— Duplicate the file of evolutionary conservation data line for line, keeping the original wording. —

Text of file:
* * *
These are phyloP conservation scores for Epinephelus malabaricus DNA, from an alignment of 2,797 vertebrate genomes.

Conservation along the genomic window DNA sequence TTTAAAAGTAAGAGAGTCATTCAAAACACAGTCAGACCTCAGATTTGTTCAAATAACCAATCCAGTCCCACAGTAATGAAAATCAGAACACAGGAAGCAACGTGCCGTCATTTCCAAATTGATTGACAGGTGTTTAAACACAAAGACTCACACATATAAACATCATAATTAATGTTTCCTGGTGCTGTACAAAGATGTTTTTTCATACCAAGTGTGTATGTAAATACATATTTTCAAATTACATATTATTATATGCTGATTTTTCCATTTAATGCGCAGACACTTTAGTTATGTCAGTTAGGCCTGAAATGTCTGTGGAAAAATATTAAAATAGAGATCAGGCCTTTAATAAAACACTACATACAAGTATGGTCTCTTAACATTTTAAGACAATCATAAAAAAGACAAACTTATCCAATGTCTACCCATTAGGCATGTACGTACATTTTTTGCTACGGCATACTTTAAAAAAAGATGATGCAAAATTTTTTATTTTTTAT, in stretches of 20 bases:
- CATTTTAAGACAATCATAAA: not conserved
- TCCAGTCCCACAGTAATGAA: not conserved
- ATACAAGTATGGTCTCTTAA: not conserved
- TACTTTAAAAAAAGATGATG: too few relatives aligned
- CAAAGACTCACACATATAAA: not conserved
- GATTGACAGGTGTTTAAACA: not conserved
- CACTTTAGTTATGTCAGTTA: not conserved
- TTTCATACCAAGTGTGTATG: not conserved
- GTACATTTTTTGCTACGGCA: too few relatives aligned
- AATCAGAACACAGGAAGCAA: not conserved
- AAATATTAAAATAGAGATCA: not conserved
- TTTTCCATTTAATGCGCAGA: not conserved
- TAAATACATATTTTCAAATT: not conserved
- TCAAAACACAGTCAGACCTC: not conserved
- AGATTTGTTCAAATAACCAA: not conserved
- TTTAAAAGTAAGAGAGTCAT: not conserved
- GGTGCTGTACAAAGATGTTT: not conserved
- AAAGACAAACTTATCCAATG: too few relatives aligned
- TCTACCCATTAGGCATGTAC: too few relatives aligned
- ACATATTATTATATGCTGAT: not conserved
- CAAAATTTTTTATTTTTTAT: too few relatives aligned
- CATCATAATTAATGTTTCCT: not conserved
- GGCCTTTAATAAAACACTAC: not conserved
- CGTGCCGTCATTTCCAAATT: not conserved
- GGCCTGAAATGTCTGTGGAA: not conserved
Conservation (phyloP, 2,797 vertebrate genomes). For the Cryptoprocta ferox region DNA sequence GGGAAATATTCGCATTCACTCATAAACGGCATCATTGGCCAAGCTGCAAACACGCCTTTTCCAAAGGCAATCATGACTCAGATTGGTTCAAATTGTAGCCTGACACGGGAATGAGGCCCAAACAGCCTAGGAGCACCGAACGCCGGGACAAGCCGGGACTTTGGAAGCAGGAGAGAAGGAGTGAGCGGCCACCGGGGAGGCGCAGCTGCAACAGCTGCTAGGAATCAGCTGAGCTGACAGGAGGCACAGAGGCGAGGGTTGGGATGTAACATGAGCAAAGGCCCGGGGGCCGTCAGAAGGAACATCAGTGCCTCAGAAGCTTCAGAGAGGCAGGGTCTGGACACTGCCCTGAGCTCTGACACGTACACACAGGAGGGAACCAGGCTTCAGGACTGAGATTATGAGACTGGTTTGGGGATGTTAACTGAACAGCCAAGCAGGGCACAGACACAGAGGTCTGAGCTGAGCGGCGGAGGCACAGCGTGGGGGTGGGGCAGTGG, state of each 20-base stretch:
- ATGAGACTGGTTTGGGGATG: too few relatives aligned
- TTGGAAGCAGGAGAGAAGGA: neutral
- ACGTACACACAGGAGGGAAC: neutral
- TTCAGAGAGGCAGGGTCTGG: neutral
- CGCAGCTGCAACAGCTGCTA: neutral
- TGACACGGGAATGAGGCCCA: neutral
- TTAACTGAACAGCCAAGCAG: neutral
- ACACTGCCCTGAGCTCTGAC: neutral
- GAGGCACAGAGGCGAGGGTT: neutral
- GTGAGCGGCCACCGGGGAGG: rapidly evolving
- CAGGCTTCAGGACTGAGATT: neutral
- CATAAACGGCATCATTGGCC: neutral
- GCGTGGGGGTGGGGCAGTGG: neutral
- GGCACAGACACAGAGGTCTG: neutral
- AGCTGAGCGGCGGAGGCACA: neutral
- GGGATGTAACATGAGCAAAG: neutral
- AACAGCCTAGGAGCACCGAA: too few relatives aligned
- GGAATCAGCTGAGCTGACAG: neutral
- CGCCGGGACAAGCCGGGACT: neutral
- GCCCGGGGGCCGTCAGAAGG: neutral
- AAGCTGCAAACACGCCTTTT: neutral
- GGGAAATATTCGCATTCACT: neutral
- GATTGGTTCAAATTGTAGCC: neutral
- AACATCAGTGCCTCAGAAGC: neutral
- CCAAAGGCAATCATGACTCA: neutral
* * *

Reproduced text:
These are phyloP conservation scores for Epinephelus malabaricus DNA, from an alignment of 2,797 vertebrate genomes.

Conservation along the genomic window DNA sequence TTTAAAAGTAAGAGAGTCATTCAAAACACAGTCAGACCTCAGATTTGTTCAAATAACCAATCCAGTCCCACAGTAATGAAAATCAGAACACAGGAAGCAACGTGCCGTCATTTCCAAATTGATTGACAGGTGTTTAAACACAAAGACTCACACATATAAACATCATAATTAATGTTTCCTGGTGCTGTACAAAGATGTTTTTTCATACCAAGTGTGTATGTAAATACATATTTTCAAATTACATATTATTATATGCTGATTTTTCCATTTAATGCGCAGACACTTTAGTTATGTCAGTTAGGCCTGAAATGTCTGTGGAAAAATATTAAAATAGAGATCAGGCCTTTAATAAAACACTACATACAAGTATGGTCTCTTAACATTTTAAGACAATCATAAAAAAGACAAACTTATCCAATGTCTACCCATTAGGCATGTACGTACATTTTTTGCTACGGCATACTTTAAAAAAAGATGATGCAAAATTTTTTATTTTTTAT, in stretches of 20 bases:
- CATTTTAAGACAATCATAAA: not conserved
- TCCAGTCCCACAGTAATGAA: not conserved
- ATACAAGTATGGTCTCTTAA: not conserved
- TACTTTAAAAAAAGATGATG: too few relatives aligned
- CAAAGACTCACACATATAAA: not conserved
- GATTGACAGGTGTTTAAACA: not conserved
- CACTTTAGTTATGTCAGTTA: not conserved
- TTTCATACCAAGTGTGTATG: not conserved
- GTACATTTTTTGCTACGGCA: too few relatives aligned
- AATCAGAACACAGGAAGCAA: not conserved
- AAATATTAAAATAGAGATCA: not conserved
- TTTTCCATTTAATGCGCAGA: not conserved
- TAAATACATATTTTCAAATT: not conserved
- TCAAAACACAGTCAGACCTC: not conserved
- AGATTTGTTCAAATAACCAA: not conserved
- TTTAAAAGTAAGAGAGTCAT: not conserved
- GGTGCTGTACAAAGATGTTT: not conserved
- AAAGACAAACTTATCCAATG: too few relatives aligned
- TCTACCCATTAGGCATGTAC: too few relatives aligned
- ACATATTATTATATGCTGAT: not conserved
- CAAAATTTTTTATTTTTTAT: too few relatives aligned
- CATCATAATTAATGTTTCCT: not conserved
- GGCCTTTAATAAAACACTAC: not conserved
- CGTGCCGTCATTTCCAAATT: not conserved
- GGCCTGAAATGTCTGTGGAA: not conserved
Conservation (phyloP, 2,797 vertebrate genomes). For the Cryptoprocta ferox region DNA sequence GGGAAATATTCGCATTCACTCATAAACGGCATCATTGGCCAAGCTGCAAACACGCCTTTTCCAAAGGCAATCATGACTCAGATTGGTTCAAATTGTAGCCTGACACGGGAATGAGGCCCAAACAGCCTAGGAGCACCGAACGCCGGGACAAGCCGGGACTTTGGAAGCAGGAGAGAAGGAGTGAGCGGCCACCGGGGAGGCGCAGCTGCAACAGCTGCTAGGAATCAGCTGAGCTGACAGGAGGCACAGAGGCGAGGGTTGGGATGTAACATGAGCAAAGGCCCGGGGGCCGTCAGAAGGAACATCAGTGCCTCAGAAGCTTCAGAGAGGCAGGGTCTGGACACTGCCCTGAGCTCTGACACGTACACACAGGAGGGAACCAGGCTTCAGGACTGAGATTATGAGACTGGTTTGGGGATGTTAACTGAACAGCCAAGCAGGGCACAGACACAGAGGTCTGAGCTGAGCGGCGGAGGCACAGCGTGGGGGTGGGGCAGTGG, state of each 20-base stretch:
- ATGAGACTGGTTTGGGGATG: too few relatives aligned
- TTGGAAGCAGGAGAGAAGGA: neutral
- ACGTACACACAGGAGGGAAC: neutral
- TTCAGAGAGGCAGGGTCTGG: neutral
- CGCAGCTGCAACAGCTGCTA: neutral
- TGACACGGGAATGAGGCCCA: neutral
- TTAACTGAACAGCCAAGCAG: neutral
- ACACTGCCCTGAGCTCTGAC: neutral
- GAGGCACAGAGGCGAGGGTT: neutral
- GTGAGCGGCCACCGGGGAGG: rapidly evolving
- CAGGCTTCAGGACTGAGATT: neutral
- CATAAACGGCATCATTGGCC: neutral
- GCGTGGGGGTGGGGCAGTGG: neutral
- GGCACAGACACAGAGGTCTG: neutral
- AGCTGAGCGGCGGAGGCACA: neutral
- GGGATGTAACATGAGCAAAG: neutral
- AACAGCCTAGGAGCACCGAA: too few relatives aligned
- GGAATCAGCTGAGCTGACAG: neutral
- CGCCGGGACAAGCCGGGACT: neutral
- GCCCGGGGGCCGTCAGAAGG: neutral
- AAGCTGCAAACACGCCTTTT: neutral
- GGGAAATATTCGCATTCACT: neutral
- GATTGGTTCAAATTGTAGCC: neutral
- AACATCAGTGCCTCAGAAGC: neutral
- CCAAAGGCAATCATGACTCA: neutral